Coronavirus: Do you plan to work from home? Here are some free tools

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With the number of coronavirus cases rising worldwide many authorities have announced measures, prioritizing isolation, to keep the public safe.

The coronavirus outbreak has so far killed 7,477 and infected 186,992 people worldwide.

Private offices, malls, movie theatres, gyms, and more such public places have been ordered shut by various governments.

However, since some organizations cannot afford to stay closed for very long, they have resorted to asking employees to work from home.

If you are an employee facing such a predicament you will have to find ways to adjust to working from home during this critical time.

For starters, you obviously need a good laptop/computer and a reliable Internet connection. Provided that you have those, here are some tools to help you keep your productivity high while working from home.

Slack

Slack helps co-workers across different locations collaborate effectively. It becomes particularly useful if every individual member of a team is in a separate location. It lets you have individual chats with co-workers, create groups for particular sections or topics within your team, and also maintain a message history. It is a functional, feature-filled option to ensure that you stay online and connected.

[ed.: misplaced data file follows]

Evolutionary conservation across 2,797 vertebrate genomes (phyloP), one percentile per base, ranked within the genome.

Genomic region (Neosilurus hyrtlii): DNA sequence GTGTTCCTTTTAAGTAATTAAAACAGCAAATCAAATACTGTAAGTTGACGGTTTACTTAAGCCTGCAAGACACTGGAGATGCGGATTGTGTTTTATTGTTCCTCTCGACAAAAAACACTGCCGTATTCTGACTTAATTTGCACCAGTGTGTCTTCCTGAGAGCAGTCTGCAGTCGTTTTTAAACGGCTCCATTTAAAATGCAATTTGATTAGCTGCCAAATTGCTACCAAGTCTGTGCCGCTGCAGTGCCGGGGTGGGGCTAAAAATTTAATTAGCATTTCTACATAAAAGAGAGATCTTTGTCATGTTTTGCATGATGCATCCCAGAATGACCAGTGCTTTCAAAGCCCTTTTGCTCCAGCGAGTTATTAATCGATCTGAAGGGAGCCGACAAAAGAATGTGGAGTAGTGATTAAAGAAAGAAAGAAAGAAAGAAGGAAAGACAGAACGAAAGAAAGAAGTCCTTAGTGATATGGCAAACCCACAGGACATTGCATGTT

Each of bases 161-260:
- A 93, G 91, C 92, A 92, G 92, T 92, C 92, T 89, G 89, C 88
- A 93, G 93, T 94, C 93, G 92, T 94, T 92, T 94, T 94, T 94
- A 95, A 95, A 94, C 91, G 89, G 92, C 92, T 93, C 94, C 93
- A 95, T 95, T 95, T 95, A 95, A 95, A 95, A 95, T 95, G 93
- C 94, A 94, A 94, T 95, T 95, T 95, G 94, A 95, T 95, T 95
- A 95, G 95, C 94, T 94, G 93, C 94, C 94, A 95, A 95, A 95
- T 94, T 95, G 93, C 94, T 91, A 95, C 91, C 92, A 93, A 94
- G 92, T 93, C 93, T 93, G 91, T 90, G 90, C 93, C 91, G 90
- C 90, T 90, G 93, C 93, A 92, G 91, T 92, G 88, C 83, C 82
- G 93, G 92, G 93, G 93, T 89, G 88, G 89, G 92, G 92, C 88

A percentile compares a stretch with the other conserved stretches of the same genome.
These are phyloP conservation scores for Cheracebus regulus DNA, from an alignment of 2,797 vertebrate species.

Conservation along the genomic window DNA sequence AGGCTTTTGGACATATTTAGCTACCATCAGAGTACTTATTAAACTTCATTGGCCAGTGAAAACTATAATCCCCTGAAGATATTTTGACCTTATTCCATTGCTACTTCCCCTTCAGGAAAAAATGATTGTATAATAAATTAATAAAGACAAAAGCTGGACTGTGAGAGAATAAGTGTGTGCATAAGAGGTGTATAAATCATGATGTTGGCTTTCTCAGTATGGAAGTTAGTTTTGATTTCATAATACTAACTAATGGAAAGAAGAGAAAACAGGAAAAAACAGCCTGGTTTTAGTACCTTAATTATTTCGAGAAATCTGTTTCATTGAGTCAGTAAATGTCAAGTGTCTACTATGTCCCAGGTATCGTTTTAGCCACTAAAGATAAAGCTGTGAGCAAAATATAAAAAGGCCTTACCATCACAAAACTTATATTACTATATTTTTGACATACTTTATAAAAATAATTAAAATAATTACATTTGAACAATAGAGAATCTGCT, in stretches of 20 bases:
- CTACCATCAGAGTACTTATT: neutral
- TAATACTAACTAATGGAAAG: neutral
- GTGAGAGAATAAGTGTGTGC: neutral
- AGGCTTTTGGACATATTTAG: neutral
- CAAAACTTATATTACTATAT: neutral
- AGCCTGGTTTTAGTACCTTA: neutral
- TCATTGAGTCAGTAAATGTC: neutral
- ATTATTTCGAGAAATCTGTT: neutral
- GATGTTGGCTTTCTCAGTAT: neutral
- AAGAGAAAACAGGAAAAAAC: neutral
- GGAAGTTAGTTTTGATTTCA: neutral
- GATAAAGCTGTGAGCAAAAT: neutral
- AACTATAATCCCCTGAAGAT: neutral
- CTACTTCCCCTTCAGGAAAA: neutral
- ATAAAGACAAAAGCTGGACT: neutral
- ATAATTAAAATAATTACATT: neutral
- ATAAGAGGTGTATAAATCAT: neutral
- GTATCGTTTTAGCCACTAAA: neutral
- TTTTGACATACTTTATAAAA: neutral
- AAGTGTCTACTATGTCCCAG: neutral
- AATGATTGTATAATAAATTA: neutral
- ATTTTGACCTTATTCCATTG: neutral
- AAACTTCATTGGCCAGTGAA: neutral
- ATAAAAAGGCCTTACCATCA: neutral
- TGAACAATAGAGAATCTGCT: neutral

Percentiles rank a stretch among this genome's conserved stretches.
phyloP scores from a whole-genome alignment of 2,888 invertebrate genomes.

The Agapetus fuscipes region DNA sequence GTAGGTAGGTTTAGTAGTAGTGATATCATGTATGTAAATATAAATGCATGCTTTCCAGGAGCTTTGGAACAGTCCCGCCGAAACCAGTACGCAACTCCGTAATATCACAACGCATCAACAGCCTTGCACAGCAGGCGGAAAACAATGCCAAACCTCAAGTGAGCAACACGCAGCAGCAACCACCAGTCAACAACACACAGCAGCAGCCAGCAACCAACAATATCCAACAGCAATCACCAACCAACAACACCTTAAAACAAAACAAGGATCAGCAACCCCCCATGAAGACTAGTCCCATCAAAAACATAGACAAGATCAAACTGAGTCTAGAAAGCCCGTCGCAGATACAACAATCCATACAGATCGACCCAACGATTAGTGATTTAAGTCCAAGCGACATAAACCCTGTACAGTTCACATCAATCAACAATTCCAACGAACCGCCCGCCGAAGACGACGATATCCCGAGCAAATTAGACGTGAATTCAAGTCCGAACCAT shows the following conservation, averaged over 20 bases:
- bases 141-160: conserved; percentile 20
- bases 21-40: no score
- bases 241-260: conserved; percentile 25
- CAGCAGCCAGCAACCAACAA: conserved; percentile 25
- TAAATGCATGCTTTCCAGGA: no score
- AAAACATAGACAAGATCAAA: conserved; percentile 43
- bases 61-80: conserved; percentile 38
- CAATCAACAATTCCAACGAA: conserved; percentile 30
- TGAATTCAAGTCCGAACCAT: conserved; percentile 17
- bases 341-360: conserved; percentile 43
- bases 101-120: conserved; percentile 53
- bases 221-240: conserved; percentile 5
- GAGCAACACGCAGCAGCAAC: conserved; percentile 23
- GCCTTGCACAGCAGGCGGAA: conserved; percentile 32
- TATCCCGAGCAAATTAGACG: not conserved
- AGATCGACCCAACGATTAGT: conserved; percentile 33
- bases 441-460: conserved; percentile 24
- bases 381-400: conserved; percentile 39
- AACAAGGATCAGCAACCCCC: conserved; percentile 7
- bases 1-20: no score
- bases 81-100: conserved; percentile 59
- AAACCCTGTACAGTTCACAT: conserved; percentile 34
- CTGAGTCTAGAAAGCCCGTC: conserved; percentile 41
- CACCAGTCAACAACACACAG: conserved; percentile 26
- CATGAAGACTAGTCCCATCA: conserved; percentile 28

Google Hangouts

Hangouts can be used for text messages and group video calls. Users can effectively switch between participants, quickly turn on and off audio and video for ease of communication, and have remote conversations seamlessly.

Trello

Trello allows you to manage particular projects, keep track of them through the processes, and add comments or collaborators on these when necessary. Trello’s visual interface and drag-and-drop functionality helps make project management easier.

Google Keep

Google Keep lets you create specific lists, take notes with pictures and audio clips, and share them with co-workers when needed.

Google Sheets, Google Docs, Google Slides, Google Drive

Google’s suite lets you work on worksheets, written documents, presentations, and more, directly using a browser. These files can be saved to offline versions if needed, but are usually saved on the cloud, and linked to your Google account. You can then share them with specific users, or create shareable links that can be accessed by anyone.

Google Drive links all of these other Google apps but also lets you share large files such as videos or image albums. These are stored on the cloud, and Google gives a modest 15GB of cloud storage per account for free.

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